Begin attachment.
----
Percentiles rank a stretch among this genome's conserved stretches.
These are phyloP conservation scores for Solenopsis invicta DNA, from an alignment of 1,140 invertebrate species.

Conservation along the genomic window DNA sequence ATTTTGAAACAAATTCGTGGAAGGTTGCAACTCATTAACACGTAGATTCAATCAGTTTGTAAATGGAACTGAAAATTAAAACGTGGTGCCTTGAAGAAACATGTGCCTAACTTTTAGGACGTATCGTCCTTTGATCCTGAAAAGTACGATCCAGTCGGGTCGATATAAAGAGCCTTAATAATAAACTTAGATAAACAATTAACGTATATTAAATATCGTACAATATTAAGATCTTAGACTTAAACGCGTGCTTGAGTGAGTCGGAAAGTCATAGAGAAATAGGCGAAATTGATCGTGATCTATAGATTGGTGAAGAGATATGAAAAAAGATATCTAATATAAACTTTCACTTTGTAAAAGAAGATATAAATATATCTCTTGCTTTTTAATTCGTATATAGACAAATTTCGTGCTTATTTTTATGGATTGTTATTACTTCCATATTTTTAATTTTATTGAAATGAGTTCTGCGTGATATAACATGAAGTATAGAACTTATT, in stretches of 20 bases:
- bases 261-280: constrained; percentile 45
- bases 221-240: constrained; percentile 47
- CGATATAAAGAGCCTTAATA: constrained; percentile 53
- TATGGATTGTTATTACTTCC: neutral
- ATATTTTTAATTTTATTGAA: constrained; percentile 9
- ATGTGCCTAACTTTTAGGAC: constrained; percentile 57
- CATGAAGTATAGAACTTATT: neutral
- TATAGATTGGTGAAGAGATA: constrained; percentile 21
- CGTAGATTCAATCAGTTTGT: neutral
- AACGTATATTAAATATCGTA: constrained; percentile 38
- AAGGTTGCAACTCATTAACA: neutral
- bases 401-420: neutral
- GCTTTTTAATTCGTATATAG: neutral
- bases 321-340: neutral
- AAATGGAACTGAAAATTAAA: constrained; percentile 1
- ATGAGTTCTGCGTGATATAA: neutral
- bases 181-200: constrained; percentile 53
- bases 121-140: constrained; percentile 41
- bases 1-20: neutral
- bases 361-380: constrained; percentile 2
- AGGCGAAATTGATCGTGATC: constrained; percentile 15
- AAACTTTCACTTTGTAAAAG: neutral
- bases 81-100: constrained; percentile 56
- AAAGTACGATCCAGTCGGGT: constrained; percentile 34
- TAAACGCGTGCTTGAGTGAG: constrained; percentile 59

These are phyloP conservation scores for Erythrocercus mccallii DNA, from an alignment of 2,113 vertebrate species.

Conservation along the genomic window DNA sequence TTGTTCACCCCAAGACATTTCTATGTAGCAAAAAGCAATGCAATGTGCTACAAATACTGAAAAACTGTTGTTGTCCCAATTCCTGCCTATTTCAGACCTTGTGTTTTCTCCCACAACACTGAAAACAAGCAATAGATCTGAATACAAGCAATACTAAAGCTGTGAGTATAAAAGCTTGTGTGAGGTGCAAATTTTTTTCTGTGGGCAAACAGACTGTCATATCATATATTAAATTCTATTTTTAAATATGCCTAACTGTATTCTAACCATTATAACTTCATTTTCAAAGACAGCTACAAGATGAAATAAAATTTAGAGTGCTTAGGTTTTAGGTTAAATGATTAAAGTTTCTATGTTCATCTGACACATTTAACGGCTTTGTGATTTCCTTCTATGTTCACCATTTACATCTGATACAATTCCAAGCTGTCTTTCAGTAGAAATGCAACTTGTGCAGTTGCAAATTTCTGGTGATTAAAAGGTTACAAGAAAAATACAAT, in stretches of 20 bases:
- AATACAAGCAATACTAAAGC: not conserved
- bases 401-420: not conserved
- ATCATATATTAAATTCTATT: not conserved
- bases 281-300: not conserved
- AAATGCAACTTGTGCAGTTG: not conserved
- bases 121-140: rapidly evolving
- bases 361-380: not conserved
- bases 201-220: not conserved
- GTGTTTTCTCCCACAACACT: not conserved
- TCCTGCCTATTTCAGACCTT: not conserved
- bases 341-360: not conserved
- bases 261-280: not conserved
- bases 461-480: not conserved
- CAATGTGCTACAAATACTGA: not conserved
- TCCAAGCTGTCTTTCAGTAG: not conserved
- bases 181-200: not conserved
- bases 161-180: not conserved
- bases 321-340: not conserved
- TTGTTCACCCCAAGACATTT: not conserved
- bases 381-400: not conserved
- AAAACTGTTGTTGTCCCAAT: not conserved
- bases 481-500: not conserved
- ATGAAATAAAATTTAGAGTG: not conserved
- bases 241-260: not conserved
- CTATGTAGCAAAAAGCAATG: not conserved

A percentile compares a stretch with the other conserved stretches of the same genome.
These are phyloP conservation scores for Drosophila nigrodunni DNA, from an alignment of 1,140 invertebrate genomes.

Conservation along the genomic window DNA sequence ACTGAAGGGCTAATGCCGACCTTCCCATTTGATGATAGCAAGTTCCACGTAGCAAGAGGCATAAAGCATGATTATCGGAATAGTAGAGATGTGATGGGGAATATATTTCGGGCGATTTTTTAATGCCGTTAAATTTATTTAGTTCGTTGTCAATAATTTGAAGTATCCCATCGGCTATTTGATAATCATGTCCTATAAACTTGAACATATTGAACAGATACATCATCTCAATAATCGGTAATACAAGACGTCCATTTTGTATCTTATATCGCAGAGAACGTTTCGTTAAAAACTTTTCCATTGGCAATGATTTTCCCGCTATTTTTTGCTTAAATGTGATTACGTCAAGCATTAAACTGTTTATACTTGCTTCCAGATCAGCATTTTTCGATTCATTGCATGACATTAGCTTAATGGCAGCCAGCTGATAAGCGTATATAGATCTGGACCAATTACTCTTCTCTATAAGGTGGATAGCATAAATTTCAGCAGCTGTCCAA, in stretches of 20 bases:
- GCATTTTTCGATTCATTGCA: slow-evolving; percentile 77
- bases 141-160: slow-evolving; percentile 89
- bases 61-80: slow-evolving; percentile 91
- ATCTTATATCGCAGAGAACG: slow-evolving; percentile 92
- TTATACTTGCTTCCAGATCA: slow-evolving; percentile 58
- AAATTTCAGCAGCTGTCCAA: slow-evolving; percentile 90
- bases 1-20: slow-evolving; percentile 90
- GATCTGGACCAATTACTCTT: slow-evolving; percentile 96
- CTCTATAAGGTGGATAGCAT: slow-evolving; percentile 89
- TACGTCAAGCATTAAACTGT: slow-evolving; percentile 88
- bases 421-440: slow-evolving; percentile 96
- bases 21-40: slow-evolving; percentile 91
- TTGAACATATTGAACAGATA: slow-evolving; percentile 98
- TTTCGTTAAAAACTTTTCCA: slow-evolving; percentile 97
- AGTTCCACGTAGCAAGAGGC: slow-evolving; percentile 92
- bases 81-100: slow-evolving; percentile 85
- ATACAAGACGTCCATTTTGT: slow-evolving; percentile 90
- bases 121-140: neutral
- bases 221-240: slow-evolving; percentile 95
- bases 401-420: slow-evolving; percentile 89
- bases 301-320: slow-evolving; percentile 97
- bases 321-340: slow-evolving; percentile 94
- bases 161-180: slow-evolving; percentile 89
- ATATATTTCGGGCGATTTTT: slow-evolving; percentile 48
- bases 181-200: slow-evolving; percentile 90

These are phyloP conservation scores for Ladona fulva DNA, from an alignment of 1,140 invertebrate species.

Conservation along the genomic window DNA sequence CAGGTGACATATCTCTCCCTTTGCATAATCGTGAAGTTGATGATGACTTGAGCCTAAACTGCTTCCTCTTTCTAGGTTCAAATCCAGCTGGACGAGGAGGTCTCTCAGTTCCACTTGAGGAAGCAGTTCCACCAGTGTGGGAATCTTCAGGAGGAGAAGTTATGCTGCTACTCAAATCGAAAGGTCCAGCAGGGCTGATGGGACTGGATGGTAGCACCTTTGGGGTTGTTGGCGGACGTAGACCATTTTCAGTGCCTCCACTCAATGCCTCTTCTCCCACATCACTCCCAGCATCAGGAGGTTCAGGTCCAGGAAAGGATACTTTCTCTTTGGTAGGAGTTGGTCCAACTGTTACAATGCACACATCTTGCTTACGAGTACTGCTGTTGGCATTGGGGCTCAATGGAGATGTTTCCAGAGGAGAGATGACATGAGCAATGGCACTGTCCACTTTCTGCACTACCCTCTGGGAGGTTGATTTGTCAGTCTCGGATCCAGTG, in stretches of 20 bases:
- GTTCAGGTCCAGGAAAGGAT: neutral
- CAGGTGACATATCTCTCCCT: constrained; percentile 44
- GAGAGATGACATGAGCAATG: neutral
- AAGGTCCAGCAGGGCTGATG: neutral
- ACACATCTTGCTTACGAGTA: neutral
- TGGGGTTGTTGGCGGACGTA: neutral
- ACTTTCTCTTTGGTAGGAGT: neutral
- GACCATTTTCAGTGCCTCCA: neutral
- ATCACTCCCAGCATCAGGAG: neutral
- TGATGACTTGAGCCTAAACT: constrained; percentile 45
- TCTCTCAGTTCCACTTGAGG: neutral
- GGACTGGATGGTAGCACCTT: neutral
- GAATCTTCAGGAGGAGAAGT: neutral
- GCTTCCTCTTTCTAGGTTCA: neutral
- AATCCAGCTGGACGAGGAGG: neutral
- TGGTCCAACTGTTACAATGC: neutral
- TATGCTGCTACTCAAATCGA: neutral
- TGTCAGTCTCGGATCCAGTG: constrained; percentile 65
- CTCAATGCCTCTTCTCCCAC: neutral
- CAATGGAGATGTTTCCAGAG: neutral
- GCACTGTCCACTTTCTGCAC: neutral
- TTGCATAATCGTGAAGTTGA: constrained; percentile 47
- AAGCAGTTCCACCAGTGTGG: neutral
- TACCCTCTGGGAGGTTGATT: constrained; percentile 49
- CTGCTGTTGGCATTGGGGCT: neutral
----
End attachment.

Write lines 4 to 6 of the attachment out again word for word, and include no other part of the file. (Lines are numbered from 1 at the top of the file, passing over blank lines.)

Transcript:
- bases 261-280: constrained; percentile 45
- bases 221-240: constrained; percentile 47
- CGATATAAAGAGCCTTAATA: constrained; percentile 53